For 30 years I advocate better places through better planning. Educated in Belgium, I planned a decade long at regional, national and European level. Since then, I advise communities and authorities outside the European ‘comfort-zone’, with crisis-impacted Athens in Greece as homebase. While working worldwide as an independence free-lance planner for mainly UN-agencies, I also manage the co-founded open-source knowledge network ‘Territorial Capital institute’.
Before presenting my take on the SG position, I acknowledge the legacy of the outgoing SG. Secondly, the SG does not act on hisown (I really regret there are no female candidates!) and can only achieve the Society’s strategic goals as a team player. Yet, the SG should also be and do more that just act as an ‘admin-soldier’. As SG, I aspire to actively support and strengthen the visibility of the Society in the ongoing debate on the quality and quantity of urban and territorial planning all over our planet – at the brink of a system-chock.
Adhering to our ethical code of conduct, as an SG I’ll apply the highest ethical and professional standards, while upholding and promoting the elimination of discrimination on the grounds of race, gender, disability, location, social status or sexual identity.
While the SG must perform the basic duties of (co-)managing the General Meetings, the Board, the Scientific Committee and the staff hired by the Society, I believe the SG should also assist the President and Exco-members in crafting and redacting policy statements of the Society for both internal and external use. I believe it would make ISOCARP even more relevant when we contribute to and at times provoke debate on the role and methods of urban and territorial planners at all levels of planning. We must weigh in more than ever on the agenda-setting for future urban and territorial policies, though issuing external statements after internal debate. Organizing our flagship activities and events such as the yearly world Congress and the Young Planners Workshops will remain a top priority, but we need to better use them as a launchpad to raise our voice in the territorial debate, currently dominated by urban practitioners with no planning background.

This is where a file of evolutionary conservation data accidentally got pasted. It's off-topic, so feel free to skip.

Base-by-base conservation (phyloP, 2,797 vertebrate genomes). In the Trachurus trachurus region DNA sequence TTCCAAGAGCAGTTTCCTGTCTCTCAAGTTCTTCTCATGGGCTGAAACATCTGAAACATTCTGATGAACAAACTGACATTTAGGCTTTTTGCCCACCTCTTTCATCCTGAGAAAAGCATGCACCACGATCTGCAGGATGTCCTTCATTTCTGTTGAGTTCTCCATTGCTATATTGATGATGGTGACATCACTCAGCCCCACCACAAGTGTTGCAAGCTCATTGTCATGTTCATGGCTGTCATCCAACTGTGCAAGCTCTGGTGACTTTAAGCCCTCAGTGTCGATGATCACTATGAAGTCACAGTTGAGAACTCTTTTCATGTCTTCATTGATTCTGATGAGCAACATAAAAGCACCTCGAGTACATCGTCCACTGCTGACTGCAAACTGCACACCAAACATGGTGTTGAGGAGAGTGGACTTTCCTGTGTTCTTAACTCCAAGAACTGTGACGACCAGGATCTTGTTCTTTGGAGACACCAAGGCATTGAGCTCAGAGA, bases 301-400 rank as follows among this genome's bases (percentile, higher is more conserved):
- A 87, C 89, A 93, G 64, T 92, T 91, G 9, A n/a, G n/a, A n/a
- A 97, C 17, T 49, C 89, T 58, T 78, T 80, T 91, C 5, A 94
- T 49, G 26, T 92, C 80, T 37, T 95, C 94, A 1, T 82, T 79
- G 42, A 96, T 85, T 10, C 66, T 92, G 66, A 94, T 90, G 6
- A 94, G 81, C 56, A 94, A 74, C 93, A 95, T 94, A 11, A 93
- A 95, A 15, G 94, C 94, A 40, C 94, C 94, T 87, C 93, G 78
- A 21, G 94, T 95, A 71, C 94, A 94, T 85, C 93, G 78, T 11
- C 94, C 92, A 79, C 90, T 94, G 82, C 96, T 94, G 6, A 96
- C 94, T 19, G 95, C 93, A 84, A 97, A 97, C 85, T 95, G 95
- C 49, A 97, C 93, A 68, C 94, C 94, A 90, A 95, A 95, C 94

More visibility will result in more and more diverse membership, with a special effort to reach out to (young and female) planners in countries with insufficient resources to herald sustainable urban and territorial planning, development and governance – especially where we risk to lose the battle against global warming and irreversible loss of biodiversity caused by unsustainable human development.
As an informal ambassador I already learned to represent and promote ISOCARP worldwide – a title I would like to formalize a bit more to promote our growing network in all continents of the world. As incoming SG, I would keep on doing just that, but in a more organized and collaborative way, striking a balance between ambition and the limited resources at our disposal.
MSc Urban & Regional Planning